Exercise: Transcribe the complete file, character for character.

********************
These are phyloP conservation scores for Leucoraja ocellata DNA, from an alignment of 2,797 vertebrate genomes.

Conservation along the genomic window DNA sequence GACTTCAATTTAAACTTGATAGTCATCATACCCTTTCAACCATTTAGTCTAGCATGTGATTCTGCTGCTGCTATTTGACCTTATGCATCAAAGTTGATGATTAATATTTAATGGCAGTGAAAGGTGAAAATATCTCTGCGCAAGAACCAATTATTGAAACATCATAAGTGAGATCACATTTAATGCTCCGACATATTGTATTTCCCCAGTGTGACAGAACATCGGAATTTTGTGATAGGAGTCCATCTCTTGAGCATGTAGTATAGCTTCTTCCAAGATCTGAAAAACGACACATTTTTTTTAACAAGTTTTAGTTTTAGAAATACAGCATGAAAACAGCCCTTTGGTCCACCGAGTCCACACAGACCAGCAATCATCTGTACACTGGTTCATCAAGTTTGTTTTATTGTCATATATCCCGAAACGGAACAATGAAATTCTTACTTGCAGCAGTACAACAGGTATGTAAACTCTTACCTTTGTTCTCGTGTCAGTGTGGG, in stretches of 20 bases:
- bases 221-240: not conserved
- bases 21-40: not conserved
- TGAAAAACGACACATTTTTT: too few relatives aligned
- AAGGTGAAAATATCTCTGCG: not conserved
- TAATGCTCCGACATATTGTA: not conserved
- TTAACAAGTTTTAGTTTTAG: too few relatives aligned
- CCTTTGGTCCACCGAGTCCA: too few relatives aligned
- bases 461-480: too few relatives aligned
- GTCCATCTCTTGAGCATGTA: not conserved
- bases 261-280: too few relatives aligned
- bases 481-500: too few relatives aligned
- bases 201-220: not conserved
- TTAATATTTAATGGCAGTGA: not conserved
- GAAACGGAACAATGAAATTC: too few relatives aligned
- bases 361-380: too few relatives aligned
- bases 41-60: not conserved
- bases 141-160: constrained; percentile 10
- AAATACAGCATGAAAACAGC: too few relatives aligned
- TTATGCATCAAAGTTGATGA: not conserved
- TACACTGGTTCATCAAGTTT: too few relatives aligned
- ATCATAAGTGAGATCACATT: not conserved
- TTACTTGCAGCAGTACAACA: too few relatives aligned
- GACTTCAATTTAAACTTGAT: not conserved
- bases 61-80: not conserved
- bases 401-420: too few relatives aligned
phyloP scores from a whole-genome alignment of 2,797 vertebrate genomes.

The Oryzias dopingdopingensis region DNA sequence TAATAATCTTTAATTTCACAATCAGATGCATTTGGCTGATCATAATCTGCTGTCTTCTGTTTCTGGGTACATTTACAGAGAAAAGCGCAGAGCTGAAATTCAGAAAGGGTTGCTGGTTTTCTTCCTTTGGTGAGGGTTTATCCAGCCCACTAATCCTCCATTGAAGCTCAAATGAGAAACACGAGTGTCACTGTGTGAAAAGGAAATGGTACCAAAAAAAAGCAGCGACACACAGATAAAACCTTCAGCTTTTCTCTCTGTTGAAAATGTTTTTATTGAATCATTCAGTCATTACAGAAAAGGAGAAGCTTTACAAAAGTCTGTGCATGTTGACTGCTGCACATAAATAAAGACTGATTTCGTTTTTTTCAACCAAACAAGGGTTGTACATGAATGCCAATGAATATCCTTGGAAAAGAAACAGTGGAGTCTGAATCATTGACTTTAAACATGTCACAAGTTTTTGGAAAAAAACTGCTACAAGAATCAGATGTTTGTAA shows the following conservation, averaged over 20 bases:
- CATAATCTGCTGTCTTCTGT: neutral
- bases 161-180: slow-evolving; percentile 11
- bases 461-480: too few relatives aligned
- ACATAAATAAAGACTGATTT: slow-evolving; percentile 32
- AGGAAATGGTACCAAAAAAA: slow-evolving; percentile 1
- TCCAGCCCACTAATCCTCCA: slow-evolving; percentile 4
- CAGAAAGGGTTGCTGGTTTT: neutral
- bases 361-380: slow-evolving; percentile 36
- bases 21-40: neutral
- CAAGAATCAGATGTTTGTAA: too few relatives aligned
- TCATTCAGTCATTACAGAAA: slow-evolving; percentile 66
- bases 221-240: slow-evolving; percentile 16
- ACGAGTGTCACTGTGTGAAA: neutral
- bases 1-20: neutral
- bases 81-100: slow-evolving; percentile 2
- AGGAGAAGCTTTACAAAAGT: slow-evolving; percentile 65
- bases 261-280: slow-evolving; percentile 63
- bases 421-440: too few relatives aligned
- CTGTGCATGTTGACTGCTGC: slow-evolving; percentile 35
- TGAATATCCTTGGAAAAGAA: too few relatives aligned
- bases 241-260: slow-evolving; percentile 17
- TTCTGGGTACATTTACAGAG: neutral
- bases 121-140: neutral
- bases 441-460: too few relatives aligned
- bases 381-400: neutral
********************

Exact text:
These are phyloP conservation scores for Leucoraja ocellata DNA, from an alignment of 2,797 vertebrate genomes.

Conservation along the genomic window DNA sequence GACTTCAATTTAAACTTGATAGTCATCATACCCTTTCAACCATTTAGTCTAGCATGTGATTCTGCTGCTGCTATTTGACCTTATGCATCAAAGTTGATGATTAATATTTAATGGCAGTGAAAGGTGAAAATATCTCTGCGCAAGAACCAATTATTGAAACATCATAAGTGAGATCACATTTAATGCTCCGACATATTGTATTTCCCCAGTGTGACAGAACATCGGAATTTTGTGATAGGAGTCCATCTCTTGAGCATGTAGTATAGCTTCTTCCAAGATCTGAAAAACGACACATTTTTTTTAACAAGTTTTAGTTTTAGAAATACAGCATGAAAACAGCCCTTTGGTCCACCGAGTCCACACAGACCAGCAATCATCTGTACACTGGTTCATCAAGTTTGTTTTATTGTCATATATCCCGAAACGGAACAATGAAATTCTTACTTGCAGCAGTACAACAGGTATGTAAACTCTTACCTTTGTTCTCGTGTCAGTGTGGG, in stretches of 20 bases:
- bases 221-240: not conserved
- bases 21-40: not conserved
- TGAAAAACGACACATTTTTT: too few relatives aligned
- AAGGTGAAAATATCTCTGCG: not conserved
- TAATGCTCCGACATATTGTA: not conserved
- TTAACAAGTTTTAGTTTTAG: too few relatives aligned
- CCTTTGGTCCACCGAGTCCA: too few relatives aligned
- bases 461-480: too few relatives aligned
- GTCCATCTCTTGAGCATGTA: not conserved
- bases 261-280: too few relatives aligned
- bases 481-500: too few relatives aligned
- bases 201-220: not conserved
- TTAATATTTAATGGCAGTGA: not conserved
- GAAACGGAACAATGAAATTC: too few relatives aligned
- bases 361-380: too few relatives aligned
- bases 41-60: not conserved
- bases 141-160: constrained; percentile 10
- AAATACAGCATGAAAACAGC: too few relatives aligned
- TTATGCATCAAAGTTGATGA: not conserved
- TACACTGGTTCATCAAGTTT: too few relatives aligned
- ATCATAAGTGAGATCACATT: not conserved
- TTACTTGCAGCAGTACAACA: too few relatives aligned
- GACTTCAATTTAAACTTGAT: not conserved
- bases 61-80: not conserved
- bases 401-420: too few relatives aligned
phyloP scores from a whole-genome alignment of 2,797 vertebrate genomes.

The Oryzias dopingdopingensis region DNA sequence TAATAATCTTTAATTTCACAATCAGATGCATTTGGCTGATCATAATCTGCTGTCTTCTGTTTCTGGGTACATTTACAGAGAAAAGCGCAGAGCTGAAATTCAGAAAGGGTTGCTGGTTTTCTTCCTTTGGTGAGGGTTTATCCAGCCCACTAATCCTCCATTGAAGCTCAAATGAGAAACACGAGTGTCACTGTGTGAAAAGGAAATGGTACCAAAAAAAAGCAGCGACACACAGATAAAACCTTCAGCTTTTCTCTCTGTTGAAAATGTTTTTATTGAATCATTCAGTCATTACAGAAAAGGAGAAGCTTTACAAAAGTCTGTGCATGTTGACTGCTGCACATAAATAAAGACTGATTTCGTTTTTTTCAACCAAACAAGGGTTGTACATGAATGCCAATGAATATCCTTGGAAAAGAAACAGTGGAGTCTGAATCATTGACTTTAAACATGTCACAAGTTTTTGGAAAAAAACTGCTACAAGAATCAGATGTTTGTAA shows the following conservation, averaged over 20 bases:
- CATAATCTGCTGTCTTCTGT: neutral
- bases 161-180: slow-evolving; percentile 11
- bases 461-480: too few relatives aligned
- ACATAAATAAAGACTGATTT: slow-evolving; percentile 32
- AGGAAATGGTACCAAAAAAA: slow-evolving; percentile 1
- TCCAGCCCACTAATCCTCCA: slow-evolving; percentile 4
- CAGAAAGGGTTGCTGGTTTT: neutral
- bases 361-380: slow-evolving; percentile 36
- bases 21-40: neutral
- CAAGAATCAGATGTTTGTAA: too few relatives aligned
- TCATTCAGTCATTACAGAAA: slow-evolving; percentile 66
- bases 221-240: slow-evolving; percentile 16
- ACGAGTGTCACTGTGTGAAA: neutral
- bases 1-20: neutral
- bases 81-100: slow-evolving; percentile 2
- AGGAGAAGCTTTACAAAAGT: slow-evolving; percentile 65
- bases 261-280: slow-evolving; percentile 63
- bases 421-440: too few relatives aligned
- CTGTGCATGTTGACTGCTGC: slow-evolving; percentile 35
- TGAATATCCTTGGAAAAGAA: too few relatives aligned
- bases 241-260: slow-evolving; percentile 17
- TTCTGGGTACATTTACAGAG: neutral
- bases 121-140: neutral
- bases 441-460: too few relatives aligned
- bases 381-400: neutral